ASSESSING THE CURRICULUM<br />Linking Curriculum, Instruction and Assessment<br />(CIA): Making a Fit<br />Reporter: ROHEMA MAGUAD<br />
Interaction among Curriculum, Instruction and Assessment<br />CURRICULUM<br />INSTRUCTION<br />ASSESSMENT<br />CI<br />AI<br />CA<br />
CURRICULUM AND INSTRUCTION<br />According to Howell and Evans (1995)Sands<br />Curriculum is..<br /><ul><li> Structured set of learning outcomes or task that educators usually call goals and objectives.
Knowledge for successful assessment, evaluation, decision making and teaching.</li></li></ul><li>Criteria for curriculum content selection<br /><ul><li>Significance: It is obvious that content selected should be significant. But, the definition of significance varies with an individual’s beliefs. For example, curriculum developers who favour subject matter designs think of significance in terms of the concepts and principles of each subject area. Those who favour learner-centred designs think of significance in terms of the needs and interests of the learner. While those who favour a problem-centred design would regard the problems and issues in society as significant. </li></li></ul><li><ul><li>Utility: refers to the usefulness of content. This again depends on your philosophical beliefs. If you subscribe to the subject-centred design, then you believe that the content learned from the various subject areas will be useful in the workplace. If you subscribe to the learner-centred design, then you will take into consideration the needs and interests of learners which will enable them to realise their potential to function effectively in the workplace. </li></li></ul><li><ul><li>Validity: refers to whether the information passed on to students is authentic and obtained from credible sources. This is especially significant today with the deluge of information that is easily accessible which may not necessarily be credible or reliable. How much of the billions of pages on the internet are credible? Content needs to be checked to determine its accuracy and constantly updated.</li></li></ul><li><ul><li>Learnability: It may seem strange that anyone would select content that is not learnable. Unfortunately, it does happen. Can you give examples of this happening? For example, the content selected for a particular age group might be too difficult and teachers need more time but insufficient time is allotted. Eventually, teachers will end up rushing through the material and some students left behind not understanding the content. </li></li></ul><li>Feasibility: Educators who select content have to take into consideration the constraints of time, expertise of staff, funding and other educational resources that schools might face when implementing the curriculum. For example, the number of days allotted for teaching may be insufficient to cover all the content because schools have to allocate time for extra-curricular activities and other schools events. <br />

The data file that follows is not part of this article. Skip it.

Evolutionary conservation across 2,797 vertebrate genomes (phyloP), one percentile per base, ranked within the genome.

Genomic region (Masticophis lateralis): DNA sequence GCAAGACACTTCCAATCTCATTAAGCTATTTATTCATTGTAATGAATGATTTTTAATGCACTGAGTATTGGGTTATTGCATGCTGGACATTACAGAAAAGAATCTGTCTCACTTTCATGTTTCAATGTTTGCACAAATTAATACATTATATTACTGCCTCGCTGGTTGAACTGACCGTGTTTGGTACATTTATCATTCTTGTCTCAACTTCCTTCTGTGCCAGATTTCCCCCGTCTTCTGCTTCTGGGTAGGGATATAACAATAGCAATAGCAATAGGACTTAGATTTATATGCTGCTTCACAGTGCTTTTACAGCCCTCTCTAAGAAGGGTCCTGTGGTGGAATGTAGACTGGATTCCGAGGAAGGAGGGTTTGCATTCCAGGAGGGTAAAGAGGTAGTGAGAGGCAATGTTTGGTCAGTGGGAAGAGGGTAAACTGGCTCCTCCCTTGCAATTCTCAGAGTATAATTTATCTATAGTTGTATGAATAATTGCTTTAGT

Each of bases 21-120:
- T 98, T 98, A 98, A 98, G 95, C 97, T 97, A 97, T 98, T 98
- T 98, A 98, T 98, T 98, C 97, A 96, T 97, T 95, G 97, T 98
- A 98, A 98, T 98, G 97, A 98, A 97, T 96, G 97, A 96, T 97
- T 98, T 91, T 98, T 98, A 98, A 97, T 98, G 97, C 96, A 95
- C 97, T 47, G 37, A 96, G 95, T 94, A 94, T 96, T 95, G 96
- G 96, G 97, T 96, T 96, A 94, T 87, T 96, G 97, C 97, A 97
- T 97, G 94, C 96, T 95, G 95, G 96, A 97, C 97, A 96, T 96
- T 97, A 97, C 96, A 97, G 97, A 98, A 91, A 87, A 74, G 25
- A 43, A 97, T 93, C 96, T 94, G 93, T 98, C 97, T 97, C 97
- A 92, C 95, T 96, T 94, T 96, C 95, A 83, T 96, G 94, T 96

CURRICULUM AND ASSESSMENT<br />Assessment is the process of collecting information which describes students achievement in relation to curriculum expectations.<br />
Four Levels of Achievement Based on Curriculum Expectations<br />
INSTRUCTION AND ASSESSMENT<br />Instruction refers to the various ways of teaching, teaching styles, approaches, techniques, and steps in delivering the curriculum. It is a complex activity that requires teachers to use a variety of action to accomplish a variety of functions.<br />
Several factors on how well instruction will be done..<br />